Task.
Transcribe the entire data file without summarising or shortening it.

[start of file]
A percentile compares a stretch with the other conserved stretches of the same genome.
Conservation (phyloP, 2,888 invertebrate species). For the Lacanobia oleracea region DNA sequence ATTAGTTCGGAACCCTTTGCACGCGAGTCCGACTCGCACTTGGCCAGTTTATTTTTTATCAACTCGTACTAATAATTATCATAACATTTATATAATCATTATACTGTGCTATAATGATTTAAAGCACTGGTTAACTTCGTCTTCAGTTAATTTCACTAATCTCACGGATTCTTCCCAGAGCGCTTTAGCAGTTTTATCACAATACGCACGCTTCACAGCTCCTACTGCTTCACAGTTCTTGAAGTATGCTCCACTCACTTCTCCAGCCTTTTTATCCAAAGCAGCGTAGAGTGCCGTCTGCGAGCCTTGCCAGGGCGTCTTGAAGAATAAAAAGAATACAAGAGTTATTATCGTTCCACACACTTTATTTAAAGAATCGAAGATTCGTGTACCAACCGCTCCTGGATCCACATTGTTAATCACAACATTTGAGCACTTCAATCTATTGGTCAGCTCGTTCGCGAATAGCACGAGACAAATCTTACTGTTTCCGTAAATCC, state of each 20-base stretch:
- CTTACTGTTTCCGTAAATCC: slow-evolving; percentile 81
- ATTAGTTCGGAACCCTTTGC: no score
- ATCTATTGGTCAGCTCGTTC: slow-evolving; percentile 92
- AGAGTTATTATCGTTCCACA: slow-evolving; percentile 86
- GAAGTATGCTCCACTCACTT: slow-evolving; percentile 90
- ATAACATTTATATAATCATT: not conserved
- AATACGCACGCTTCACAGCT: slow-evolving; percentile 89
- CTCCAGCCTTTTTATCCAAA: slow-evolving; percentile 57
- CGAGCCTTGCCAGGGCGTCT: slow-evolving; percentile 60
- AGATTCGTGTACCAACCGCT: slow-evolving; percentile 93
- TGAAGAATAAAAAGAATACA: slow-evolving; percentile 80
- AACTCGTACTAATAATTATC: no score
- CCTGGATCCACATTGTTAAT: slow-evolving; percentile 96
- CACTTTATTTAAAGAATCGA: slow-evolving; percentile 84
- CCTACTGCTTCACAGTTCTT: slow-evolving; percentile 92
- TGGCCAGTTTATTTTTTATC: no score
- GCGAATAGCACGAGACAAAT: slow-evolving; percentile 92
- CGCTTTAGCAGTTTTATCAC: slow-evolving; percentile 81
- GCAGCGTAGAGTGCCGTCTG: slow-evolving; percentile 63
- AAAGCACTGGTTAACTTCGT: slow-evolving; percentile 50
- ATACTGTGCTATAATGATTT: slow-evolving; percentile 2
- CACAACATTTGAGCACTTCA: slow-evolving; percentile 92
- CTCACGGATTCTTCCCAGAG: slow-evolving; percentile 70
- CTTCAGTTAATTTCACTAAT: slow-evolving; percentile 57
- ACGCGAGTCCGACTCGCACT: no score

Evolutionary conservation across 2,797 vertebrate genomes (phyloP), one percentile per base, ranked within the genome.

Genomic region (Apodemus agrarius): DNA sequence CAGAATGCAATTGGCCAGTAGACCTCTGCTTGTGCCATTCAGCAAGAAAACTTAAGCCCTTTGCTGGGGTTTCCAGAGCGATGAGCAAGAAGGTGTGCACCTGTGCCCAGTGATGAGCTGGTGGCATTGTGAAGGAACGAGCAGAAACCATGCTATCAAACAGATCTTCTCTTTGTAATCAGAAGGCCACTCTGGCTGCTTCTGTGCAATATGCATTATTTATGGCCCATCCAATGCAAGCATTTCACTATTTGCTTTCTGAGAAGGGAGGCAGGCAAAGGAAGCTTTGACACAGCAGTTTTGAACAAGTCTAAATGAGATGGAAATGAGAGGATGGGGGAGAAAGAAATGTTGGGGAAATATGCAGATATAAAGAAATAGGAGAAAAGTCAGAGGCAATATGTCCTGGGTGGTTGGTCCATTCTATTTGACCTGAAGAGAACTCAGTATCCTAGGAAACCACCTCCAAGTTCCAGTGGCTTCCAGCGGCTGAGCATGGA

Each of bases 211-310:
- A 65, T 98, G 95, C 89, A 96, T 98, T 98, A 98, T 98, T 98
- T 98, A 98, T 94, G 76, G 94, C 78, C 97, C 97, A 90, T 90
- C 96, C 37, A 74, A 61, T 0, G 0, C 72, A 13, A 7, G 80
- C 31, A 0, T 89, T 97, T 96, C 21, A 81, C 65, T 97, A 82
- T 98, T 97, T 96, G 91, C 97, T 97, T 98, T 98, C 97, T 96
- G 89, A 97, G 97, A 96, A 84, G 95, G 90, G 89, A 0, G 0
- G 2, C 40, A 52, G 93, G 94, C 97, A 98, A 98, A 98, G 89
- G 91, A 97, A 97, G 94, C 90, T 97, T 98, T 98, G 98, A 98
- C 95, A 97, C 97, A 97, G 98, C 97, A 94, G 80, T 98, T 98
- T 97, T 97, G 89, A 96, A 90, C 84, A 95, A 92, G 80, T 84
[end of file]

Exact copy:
A percentile compares a stretch with the other conserved stretches of the same genome.
Conservation (phyloP, 2,888 invertebrate species). For the Lacanobia oleracea region DNA sequence ATTAGTTCGGAACCCTTTGCACGCGAGTCCGACTCGCACTTGGCCAGTTTATTTTTTATCAACTCGTACTAATAATTATCATAACATTTATATAATCATTATACTGTGCTATAATGATTTAAAGCACTGGTTAACTTCGTCTTCAGTTAATTTCACTAATCTCACGGATTCTTCCCAGAGCGCTTTAGCAGTTTTATCACAATACGCACGCTTCACAGCTCCTACTGCTTCACAGTTCTTGAAGTATGCTCCACTCACTTCTCCAGCCTTTTTATCCAAAGCAGCGTAGAGTGCCGTCTGCGAGCCTTGCCAGGGCGTCTTGAAGAATAAAAAGAATACAAGAGTTATTATCGTTCCACACACTTTATTTAAAGAATCGAAGATTCGTGTACCAACCGCTCCTGGATCCACATTGTTAATCACAACATTTGAGCACTTCAATCTATTGGTCAGCTCGTTCGCGAATAGCACGAGACAAATCTTACTGTTTCCGTAAATCC, state of each 20-base stretch:
- CTTACTGTTTCCGTAAATCC: slow-evolving; percentile 81
- ATTAGTTCGGAACCCTTTGC: no score
- ATCTATTGGTCAGCTCGTTC: slow-evolving; percentile 92
- AGAGTTATTATCGTTCCACA: slow-evolving; percentile 86
- GAAGTATGCTCCACTCACTT: slow-evolving; percentile 90
- ATAACATTTATATAATCATT: not conserved
- AATACGCACGCTTCACAGCT: slow-evolving; percentile 89
- CTCCAGCCTTTTTATCCAAA: slow-evolving; percentile 57
- CGAGCCTTGCCAGGGCGTCT: slow-evolving; percentile 60
- AGATTCGTGTACCAACCGCT: slow-evolving; percentile 93
- TGAAGAATAAAAAGAATACA: slow-evolving; percentile 80
- AACTCGTACTAATAATTATC: no score
- CCTGGATCCACATTGTTAAT: slow-evolving; percentile 96
- CACTTTATTTAAAGAATCGA: slow-evolving; percentile 84
- CCTACTGCTTCACAGTTCTT: slow-evolving; percentile 92
- TGGCCAGTTTATTTTTTATC: no score
- GCGAATAGCACGAGACAAAT: slow-evolving; percentile 92
- CGCTTTAGCAGTTTTATCAC: slow-evolving; percentile 81
- GCAGCGTAGAGTGCCGTCTG: slow-evolving; percentile 63
- AAAGCACTGGTTAACTTCGT: slow-evolving; percentile 50
- ATACTGTGCTATAATGATTT: slow-evolving; percentile 2
- CACAACATTTGAGCACTTCA: slow-evolving; percentile 92
- CTCACGGATTCTTCCCAGAG: slow-evolving; percentile 70
- CTTCAGTTAATTTCACTAAT: slow-evolving; percentile 57
- ACGCGAGTCCGACTCGCACT: no score

Evolutionary conservation across 2,797 vertebrate genomes (phyloP), one percentile per base, ranked within the genome.

Genomic region (Apodemus agrarius): DNA sequence CAGAATGCAATTGGCCAGTAGACCTCTGCTTGTGCCATTCAGCAAGAAAACTTAAGCCCTTTGCTGGGGTTTCCAGAGCGATGAGCAAGAAGGTGTGCACCTGTGCCCAGTGATGAGCTGGTGGCATTGTGAAGGAACGAGCAGAAACCATGCTATCAAACAGATCTTCTCTTTGTAATCAGAAGGCCACTCTGGCTGCTTCTGTGCAATATGCATTATTTATGGCCCATCCAATGCAAGCATTTCACTATTTGCTTTCTGAGAAGGGAGGCAGGCAAAGGAAGCTTTGACACAGCAGTTTTGAACAAGTCTAAATGAGATGGAAATGAGAGGATGGGGGAGAAAGAAATGTTGGGGAAATATGCAGATATAAAGAAATAGGAGAAAAGTCAGAGGCAATATGTCCTGGGTGGTTGGTCCATTCTATTTGACCTGAAGAGAACTCAGTATCCTAGGAAACCACCTCCAAGTTCCAGTGGCTTCCAGCGGCTGAGCATGGA

Each of bases 211-310:
- A 65, T 98, G 95, C 89, A 96, T 98, T 98, A 98, T 98, T 98
- T 98, A 98, T 94, G 76, G 94, C 78, C 97, C 97, A 90, T 90
- C 96, C 37, A 74, A 61, T 0, G 0, C 72, A 13, A 7, G 80
- C 31, A 0, T 89, T 97, T 96, C 21, A 81, C 65, T 97, A 82
- T 98, T 97, T 96, G 91, C 97, T 97, T 98, T 98, C 97, T 96
- G 89, A 97, G 97, A 96, A 84, G 95, G 90, G 89, A 0, G 0
- G 2, C 40, A 52, G 93, G 94, C 97, A 98, A 98, A 98, G 89
- G 91, A 97, A 97, G 94, C 90, T 97, T 98, T 98, G 98, A 98
- C 95, A 97, C 97, A 97, G 98, C 97, A 94, G 80, T 98, T 98
- T 97, T 97, G 89, A 96, A 90, C 84, A 95, A 92, G 80, T 84